Quebec continues to be the epicentre of the pandemic in Canada, adding more than a thousand new cases for the sixth time in seven days. Ontario, the second hardest hit province, registered more than 800 new cases on Thursday.
Manitoba also broke a record, but not for the number of new cases. The province recorded its deadliest day with four deaths related to COVID-19.
Ontario reports 841 more COVID-19 cases, 7-day average on the rise – CBC.ca
Ontario reported another 841 cases of COVID-19 on Thursday, as the seven-day average of new daily cases — a measure that helps limit noise in the data — is starting to climb again after a brief lull.
Medical Officer of Health Dr. David Williams said at a news conference that today’s number of new cases is the second highest the province has seen since the virus’s second wave hit.
“That’s concerning as we watch how this second wave is working through us in the province of Ontario,” Williams said.
The seven-day average now sits at about 761, still below the most recent peak of 781 that came earlier this month, but consistently on the rise in the last four days.
The province also reported nine more deaths in today’s update, a second-straight day with nine new deaths. Forty people have died from COVID-19 in Ontario in the last week.
Today’s new cases are concentrated in the following public health units:
- Toronto: 335
- Peel: 162
- York: 106
- Ottawa: 72
Other areas that saw double-digit increases include:
- Durham Region: 29
- Halton Region: 29
- Simcoe Muskoka: 24
- Hamilton: 20
- Eastern Ontario: 10
- Middlesex London: 10
Seventy-four of the newly confirmed cases of the illness are school-related, including at least 49 students and five staff. A total of 1,641 cases school-related cases have now been registered provincewide since the academic year began, with 501 schools having reported at least one in students or staff. That figure is equivalent to about 10.38 per cent of all publicly-funded schools in Ontario.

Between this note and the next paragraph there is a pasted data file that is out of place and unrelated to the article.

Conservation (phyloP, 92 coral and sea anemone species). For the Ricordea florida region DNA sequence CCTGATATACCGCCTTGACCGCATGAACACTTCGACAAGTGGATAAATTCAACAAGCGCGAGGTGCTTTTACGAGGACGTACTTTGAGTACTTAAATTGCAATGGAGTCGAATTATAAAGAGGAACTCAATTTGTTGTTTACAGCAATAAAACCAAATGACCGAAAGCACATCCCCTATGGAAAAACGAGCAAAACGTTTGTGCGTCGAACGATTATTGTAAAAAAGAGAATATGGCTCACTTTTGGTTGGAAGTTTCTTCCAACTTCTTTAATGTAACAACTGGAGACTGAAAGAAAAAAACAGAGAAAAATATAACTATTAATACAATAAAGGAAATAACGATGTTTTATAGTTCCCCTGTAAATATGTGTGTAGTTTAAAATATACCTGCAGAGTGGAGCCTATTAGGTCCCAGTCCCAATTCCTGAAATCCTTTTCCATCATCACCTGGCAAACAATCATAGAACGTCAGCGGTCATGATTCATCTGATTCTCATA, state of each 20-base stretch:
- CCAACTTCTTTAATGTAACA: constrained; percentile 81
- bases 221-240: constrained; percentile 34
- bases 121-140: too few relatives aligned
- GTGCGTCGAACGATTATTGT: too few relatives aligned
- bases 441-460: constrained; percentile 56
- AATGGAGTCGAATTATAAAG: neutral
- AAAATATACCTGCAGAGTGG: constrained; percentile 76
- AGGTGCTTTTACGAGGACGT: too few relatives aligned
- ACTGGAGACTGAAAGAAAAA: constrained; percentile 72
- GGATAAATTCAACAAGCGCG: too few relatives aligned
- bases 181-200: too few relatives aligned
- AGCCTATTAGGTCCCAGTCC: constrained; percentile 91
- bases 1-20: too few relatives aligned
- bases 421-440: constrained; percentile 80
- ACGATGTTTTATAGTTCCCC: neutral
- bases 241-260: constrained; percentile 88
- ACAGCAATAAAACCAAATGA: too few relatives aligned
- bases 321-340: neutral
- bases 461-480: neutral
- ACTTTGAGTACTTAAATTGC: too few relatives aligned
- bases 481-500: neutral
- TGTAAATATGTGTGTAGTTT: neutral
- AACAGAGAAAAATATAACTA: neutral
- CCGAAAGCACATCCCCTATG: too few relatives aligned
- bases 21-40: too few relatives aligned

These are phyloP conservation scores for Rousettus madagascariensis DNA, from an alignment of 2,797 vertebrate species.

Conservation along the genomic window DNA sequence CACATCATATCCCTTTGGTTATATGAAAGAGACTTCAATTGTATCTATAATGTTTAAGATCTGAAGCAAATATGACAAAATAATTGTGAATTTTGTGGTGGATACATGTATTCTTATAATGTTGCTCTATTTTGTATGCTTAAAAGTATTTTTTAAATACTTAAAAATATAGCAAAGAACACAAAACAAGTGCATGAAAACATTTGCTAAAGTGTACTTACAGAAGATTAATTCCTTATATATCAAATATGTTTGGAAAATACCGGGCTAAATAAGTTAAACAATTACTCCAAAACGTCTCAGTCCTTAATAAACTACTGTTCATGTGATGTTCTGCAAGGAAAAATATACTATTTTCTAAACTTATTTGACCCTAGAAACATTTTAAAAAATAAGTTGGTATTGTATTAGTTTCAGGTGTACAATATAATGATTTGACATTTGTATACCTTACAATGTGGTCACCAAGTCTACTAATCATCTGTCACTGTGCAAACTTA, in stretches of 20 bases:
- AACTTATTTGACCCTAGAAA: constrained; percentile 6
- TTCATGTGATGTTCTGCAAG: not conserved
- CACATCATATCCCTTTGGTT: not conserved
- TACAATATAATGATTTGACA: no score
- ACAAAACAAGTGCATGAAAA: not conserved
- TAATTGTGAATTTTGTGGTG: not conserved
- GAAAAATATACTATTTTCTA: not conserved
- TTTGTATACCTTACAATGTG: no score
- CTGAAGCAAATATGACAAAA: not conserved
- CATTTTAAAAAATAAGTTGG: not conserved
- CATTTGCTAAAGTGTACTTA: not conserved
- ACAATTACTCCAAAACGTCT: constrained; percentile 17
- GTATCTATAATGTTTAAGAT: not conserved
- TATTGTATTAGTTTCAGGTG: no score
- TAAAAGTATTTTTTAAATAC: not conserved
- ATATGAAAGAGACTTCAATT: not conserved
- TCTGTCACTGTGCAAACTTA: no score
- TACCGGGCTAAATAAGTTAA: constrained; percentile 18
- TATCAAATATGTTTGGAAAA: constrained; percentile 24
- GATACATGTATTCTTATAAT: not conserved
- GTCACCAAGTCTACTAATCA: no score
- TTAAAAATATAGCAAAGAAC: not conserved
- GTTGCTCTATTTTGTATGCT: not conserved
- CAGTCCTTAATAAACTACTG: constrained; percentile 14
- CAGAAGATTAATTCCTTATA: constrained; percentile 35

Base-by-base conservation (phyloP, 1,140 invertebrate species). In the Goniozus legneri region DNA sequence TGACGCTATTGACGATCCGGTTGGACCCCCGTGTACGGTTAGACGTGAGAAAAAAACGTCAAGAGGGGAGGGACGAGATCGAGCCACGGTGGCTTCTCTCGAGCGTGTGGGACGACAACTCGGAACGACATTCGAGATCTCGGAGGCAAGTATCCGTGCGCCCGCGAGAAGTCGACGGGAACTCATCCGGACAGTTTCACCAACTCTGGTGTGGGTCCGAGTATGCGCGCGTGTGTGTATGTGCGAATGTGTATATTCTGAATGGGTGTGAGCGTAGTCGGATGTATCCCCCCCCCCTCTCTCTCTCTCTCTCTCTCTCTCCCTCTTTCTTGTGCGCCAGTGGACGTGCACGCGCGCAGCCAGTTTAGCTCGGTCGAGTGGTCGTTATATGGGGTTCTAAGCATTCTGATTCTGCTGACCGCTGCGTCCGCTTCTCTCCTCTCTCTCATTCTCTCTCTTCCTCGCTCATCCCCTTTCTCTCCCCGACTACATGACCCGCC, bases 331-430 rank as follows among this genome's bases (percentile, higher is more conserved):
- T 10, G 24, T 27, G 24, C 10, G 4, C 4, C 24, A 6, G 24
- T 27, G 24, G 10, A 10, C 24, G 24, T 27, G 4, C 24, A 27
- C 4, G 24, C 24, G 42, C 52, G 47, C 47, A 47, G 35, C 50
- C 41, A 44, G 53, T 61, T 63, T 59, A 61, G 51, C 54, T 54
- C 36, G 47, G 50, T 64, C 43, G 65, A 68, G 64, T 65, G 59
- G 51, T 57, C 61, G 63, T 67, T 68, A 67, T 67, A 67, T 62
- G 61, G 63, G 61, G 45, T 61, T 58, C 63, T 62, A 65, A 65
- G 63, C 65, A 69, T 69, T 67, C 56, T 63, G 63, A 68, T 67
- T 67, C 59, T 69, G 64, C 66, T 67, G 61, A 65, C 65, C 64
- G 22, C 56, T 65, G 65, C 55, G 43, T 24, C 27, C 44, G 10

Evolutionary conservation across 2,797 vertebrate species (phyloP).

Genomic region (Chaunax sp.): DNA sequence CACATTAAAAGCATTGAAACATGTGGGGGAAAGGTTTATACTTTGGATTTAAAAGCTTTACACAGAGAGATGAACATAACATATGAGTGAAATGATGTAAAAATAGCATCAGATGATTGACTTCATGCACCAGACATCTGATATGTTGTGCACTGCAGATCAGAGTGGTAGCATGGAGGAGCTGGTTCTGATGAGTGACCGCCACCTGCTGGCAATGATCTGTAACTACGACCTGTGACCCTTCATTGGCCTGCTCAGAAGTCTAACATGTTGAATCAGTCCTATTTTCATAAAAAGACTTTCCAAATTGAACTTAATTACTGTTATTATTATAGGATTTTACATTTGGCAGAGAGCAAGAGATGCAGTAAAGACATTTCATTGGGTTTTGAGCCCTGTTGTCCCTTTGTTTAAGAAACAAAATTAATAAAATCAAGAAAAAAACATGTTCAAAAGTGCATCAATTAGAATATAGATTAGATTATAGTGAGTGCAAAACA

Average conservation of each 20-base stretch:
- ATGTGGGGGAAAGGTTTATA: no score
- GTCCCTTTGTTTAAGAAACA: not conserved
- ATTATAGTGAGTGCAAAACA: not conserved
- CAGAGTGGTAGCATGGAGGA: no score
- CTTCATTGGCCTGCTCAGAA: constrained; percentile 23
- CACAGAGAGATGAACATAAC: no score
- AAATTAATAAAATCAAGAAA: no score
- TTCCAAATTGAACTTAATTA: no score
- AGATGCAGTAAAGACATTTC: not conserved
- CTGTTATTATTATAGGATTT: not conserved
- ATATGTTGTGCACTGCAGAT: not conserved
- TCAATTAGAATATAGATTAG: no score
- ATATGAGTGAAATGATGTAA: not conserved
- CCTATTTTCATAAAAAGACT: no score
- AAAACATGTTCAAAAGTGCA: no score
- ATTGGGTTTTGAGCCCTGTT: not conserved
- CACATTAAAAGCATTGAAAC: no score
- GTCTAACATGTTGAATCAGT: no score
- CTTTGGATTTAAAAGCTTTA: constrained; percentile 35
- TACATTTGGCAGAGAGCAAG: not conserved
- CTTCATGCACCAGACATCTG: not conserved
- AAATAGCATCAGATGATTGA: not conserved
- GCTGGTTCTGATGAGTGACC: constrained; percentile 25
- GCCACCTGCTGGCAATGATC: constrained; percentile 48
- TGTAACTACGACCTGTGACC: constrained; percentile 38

(Note: All of the figures used in this story are found in the Ministry of Health’s daily update, which includes data from up until 4 p.m. the previous day. The number of cases for any particular region on a given day may differ from what is reported by the local public health unit, which often avoid lag times found in the provincial system.)
Williams said cases in schools have been primarily found in students, but there has not been much evidence of in-school transmission.
“That means a lot of good work is being done … in the school settings,” he said.
But the province is, Williams said, seeing clusters of cases linked to social gatherings at weddings, sporting events and at household gatherings.
Ford wishes for ‘crystal ball’
At the province’s daily news conference Thursday, Premier Doug Ford was asked if he had any insight as to if the province will be able to lift its “modified Stage 2” restrictions that have been enacted in the parts of Ontario that have been hardest hit by the virus. When introduced, the province said they were planning for the measures to last for 28 days.